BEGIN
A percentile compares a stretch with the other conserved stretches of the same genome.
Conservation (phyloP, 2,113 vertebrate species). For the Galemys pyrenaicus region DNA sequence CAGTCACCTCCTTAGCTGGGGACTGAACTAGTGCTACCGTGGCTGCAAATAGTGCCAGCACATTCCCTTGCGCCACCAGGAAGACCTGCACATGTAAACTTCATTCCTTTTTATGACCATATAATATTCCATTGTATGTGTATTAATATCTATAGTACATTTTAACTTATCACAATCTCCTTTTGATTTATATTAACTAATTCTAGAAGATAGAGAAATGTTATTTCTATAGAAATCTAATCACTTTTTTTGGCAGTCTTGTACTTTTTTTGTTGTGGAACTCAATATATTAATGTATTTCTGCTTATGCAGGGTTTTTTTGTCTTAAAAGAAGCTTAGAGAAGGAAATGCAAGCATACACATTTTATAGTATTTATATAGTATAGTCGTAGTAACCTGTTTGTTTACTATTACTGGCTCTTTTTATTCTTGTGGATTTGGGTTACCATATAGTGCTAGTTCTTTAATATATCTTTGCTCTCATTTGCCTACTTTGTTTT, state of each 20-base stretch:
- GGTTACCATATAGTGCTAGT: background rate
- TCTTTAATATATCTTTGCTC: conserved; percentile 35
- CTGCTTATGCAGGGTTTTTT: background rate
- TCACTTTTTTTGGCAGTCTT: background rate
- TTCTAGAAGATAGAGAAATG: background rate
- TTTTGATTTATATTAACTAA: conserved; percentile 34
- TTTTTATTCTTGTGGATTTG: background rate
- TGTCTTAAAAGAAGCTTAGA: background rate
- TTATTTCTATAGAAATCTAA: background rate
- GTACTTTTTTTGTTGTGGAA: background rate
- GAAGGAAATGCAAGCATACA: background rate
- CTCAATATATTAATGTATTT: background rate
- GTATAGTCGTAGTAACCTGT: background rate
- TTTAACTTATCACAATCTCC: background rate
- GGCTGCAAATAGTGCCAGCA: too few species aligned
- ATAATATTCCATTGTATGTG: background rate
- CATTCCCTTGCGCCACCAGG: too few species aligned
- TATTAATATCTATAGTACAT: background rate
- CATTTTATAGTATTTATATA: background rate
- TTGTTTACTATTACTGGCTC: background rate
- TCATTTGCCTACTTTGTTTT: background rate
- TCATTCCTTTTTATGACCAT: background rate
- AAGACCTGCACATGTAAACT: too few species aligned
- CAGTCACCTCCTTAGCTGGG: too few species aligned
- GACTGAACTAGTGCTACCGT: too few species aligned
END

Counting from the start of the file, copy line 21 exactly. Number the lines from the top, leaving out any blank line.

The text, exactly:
- CATTTTATAGTATTTATATA: background rate